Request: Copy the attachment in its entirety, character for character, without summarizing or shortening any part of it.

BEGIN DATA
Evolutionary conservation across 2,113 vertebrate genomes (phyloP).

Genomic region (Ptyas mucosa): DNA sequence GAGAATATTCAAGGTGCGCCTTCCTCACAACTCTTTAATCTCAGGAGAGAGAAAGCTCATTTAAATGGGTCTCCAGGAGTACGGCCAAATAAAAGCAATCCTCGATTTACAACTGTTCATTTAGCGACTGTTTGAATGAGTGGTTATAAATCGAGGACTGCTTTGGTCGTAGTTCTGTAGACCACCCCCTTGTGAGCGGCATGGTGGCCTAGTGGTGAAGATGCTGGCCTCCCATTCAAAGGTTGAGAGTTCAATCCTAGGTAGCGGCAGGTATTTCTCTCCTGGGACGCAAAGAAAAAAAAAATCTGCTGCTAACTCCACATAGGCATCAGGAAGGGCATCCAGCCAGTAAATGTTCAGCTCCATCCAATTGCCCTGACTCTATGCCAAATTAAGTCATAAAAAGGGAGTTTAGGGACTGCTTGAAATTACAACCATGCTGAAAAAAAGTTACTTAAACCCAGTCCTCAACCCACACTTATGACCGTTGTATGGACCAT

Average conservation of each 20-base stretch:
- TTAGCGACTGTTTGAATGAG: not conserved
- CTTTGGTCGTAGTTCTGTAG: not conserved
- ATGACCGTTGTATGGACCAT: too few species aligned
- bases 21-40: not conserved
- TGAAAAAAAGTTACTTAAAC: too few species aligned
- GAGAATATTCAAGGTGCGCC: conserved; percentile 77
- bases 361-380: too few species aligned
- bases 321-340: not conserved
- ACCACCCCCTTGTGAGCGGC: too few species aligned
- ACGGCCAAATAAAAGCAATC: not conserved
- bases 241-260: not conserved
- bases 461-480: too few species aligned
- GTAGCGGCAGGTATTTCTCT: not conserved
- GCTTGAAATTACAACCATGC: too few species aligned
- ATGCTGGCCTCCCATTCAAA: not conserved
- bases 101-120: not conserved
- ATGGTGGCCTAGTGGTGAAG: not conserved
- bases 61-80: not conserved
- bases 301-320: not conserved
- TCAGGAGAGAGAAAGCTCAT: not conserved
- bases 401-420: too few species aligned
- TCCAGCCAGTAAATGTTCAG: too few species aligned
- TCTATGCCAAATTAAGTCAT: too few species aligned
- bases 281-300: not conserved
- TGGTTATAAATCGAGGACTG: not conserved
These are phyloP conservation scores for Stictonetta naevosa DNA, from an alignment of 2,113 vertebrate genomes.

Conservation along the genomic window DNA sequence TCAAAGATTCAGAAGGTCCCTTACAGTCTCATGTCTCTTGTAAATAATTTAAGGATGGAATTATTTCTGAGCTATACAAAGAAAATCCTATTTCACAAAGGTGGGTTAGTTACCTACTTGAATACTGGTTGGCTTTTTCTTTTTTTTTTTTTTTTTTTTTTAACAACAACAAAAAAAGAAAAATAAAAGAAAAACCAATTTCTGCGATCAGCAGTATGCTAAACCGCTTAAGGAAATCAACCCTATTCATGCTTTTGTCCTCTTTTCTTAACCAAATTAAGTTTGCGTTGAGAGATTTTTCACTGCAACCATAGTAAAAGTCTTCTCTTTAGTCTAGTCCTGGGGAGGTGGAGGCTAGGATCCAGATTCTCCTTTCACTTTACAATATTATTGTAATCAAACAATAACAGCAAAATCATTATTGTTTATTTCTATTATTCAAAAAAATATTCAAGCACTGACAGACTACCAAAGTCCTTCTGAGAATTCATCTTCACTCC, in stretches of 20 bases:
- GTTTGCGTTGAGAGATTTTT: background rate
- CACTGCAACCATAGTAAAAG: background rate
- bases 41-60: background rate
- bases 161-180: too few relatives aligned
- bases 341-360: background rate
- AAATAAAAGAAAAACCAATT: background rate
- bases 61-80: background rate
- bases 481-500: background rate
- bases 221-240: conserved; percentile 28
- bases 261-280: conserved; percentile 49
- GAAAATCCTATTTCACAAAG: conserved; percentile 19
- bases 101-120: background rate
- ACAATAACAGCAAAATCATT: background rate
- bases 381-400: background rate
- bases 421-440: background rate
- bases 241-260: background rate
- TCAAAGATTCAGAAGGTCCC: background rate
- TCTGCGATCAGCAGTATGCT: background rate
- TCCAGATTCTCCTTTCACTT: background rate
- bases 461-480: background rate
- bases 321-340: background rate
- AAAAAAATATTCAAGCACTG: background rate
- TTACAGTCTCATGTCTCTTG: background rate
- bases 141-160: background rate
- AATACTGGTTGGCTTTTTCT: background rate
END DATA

Evolutionary conservation across 2,113 vertebrate genomes (phyloP).

Genomic region (Ptyas mucosa): DNA sequence GAGAATATTCAAGGTGCGCCTTCCTCACAACTCTTTAATCTCAGGAGAGAGAAAGCTCATTTAAATGGGTCTCCAGGAGTACGGCCAAATAAAAGCAATCCTCGATTTACAACTGTTCATTTAGCGACTGTTTGAATGAGTGGTTATAAATCGAGGACTGCTTTGGTCGTAGTTCTGTAGACCACCCCCTTGTGAGCGGCATGGTGGCCTAGTGGTGAAGATGCTGGCCTCCCATTCAAAGGTTGAGAGTTCAATCCTAGGTAGCGGCAGGTATTTCTCTCCTGGGACGCAAAGAAAAAAAAAATCTGCTGCTAACTCCACATAGGCATCAGGAAGGGCATCCAGCCAGTAAATGTTCAGCTCCATCCAATTGCCCTGACTCTATGCCAAATTAAGTCATAAAAAGGGAGTTTAGGGACTGCTTGAAATTACAACCATGCTGAAAAAAAGTTACTTAAACCCAGTCCTCAACCCACACTTATGACCGTTGTATGGACCAT

Average conservation of each 20-base stretch:
- TTAGCGACTGTTTGAATGAG: not conserved
- CTTTGGTCGTAGTTCTGTAG: not conserved
- ATGACCGTTGTATGGACCAT: too few species aligned
- bases 21-40: not conserved
- TGAAAAAAAGTTACTTAAAC: too few species aligned
- GAGAATATTCAAGGTGCGCC: conserved; percentile 77
- bases 361-380: too few species aligned
- bases 321-340: not conserved
- ACCACCCCCTTGTGAGCGGC: too few species aligned
- ACGGCCAAATAAAAGCAATC: not conserved
- bases 241-260: not conserved
- bases 461-480: too few species aligned
- GTAGCGGCAGGTATTTCTCT: not conserved
- GCTTGAAATTACAACCATGC: too few species aligned
- ATGCTGGCCTCCCATTCAAA: not conserved
- bases 101-120: not conserved
- ATGGTGGCCTAGTGGTGAAG: not conserved
- bases 61-80: not conserved
- bases 301-320: not conserved
- TCAGGAGAGAGAAAGCTCAT: not conserved
- bases 401-420: too few species aligned
- TCCAGCCAGTAAATGTTCAG: too few species aligned
- TCTATGCCAAATTAAGTCAT: too few species aligned
- bases 281-300: not conserved
- TGGTTATAAATCGAGGACTG: not conserved
These are phyloP conservation scores for Stictonetta naevosa DNA, from an alignment of 2,113 vertebrate genomes.

Conservation along the genomic window DNA sequence TCAAAGATTCAGAAGGTCCCTTACAGTCTCATGTCTCTTGTAAATAATTTAAGGATGGAATTATTTCTGAGCTATACAAAGAAAATCCTATTTCACAAAGGTGGGTTAGTTACCTACTTGAATACTGGTTGGCTTTTTCTTTTTTTTTTTTTTTTTTTTTTAACAACAACAAAAAAAGAAAAATAAAAGAAAAACCAATTTCTGCGATCAGCAGTATGCTAAACCGCTTAAGGAAATCAACCCTATTCATGCTTTTGTCCTCTTTTCTTAACCAAATTAAGTTTGCGTTGAGAGATTTTTCACTGCAACCATAGTAAAAGTCTTCTCTTTAGTCTAGTCCTGGGGAGGTGGAGGCTAGGATCCAGATTCTCCTTTCACTTTACAATATTATTGTAATCAAACAATAACAGCAAAATCATTATTGTTTATTTCTATTATTCAAAAAAATATTCAAGCACTGACAGACTACCAAAGTCCTTCTGAGAATTCATCTTCACTCC, in stretches of 20 bases:
- GTTTGCGTTGAGAGATTTTT: background rate
- CACTGCAACCATAGTAAAAG: background rate
- bases 41-60: background rate
- bases 161-180: too few relatives aligned
- bases 341-360: background rate
- AAATAAAAGAAAAACCAATT: background rate
- bases 61-80: background rate
- bases 481-500: background rate
- bases 221-240: conserved; percentile 28
- bases 261-280: conserved; percentile 49
- GAAAATCCTATTTCACAAAG: conserved; percentile 19
- bases 101-120: background rate
- ACAATAACAGCAAAATCATT: background rate
- bases 381-400: background rate
- bases 421-440: background rate
- bases 241-260: background rate
- TCAAAGATTCAGAAGGTCCC: background rate
- TCTGCGATCAGCAGTATGCT: background rate
- TCCAGATTCTCCTTTCACTT: background rate
- bases 461-480: background rate
- bases 321-340: background rate
- AAAAAAATATTCAAGCACTG: background rate
- TTACAGTCTCATGTCTCTTG: background rate
- bases 141-160: background rate
- AATACTGGTTGGCTTTTTCT: background rate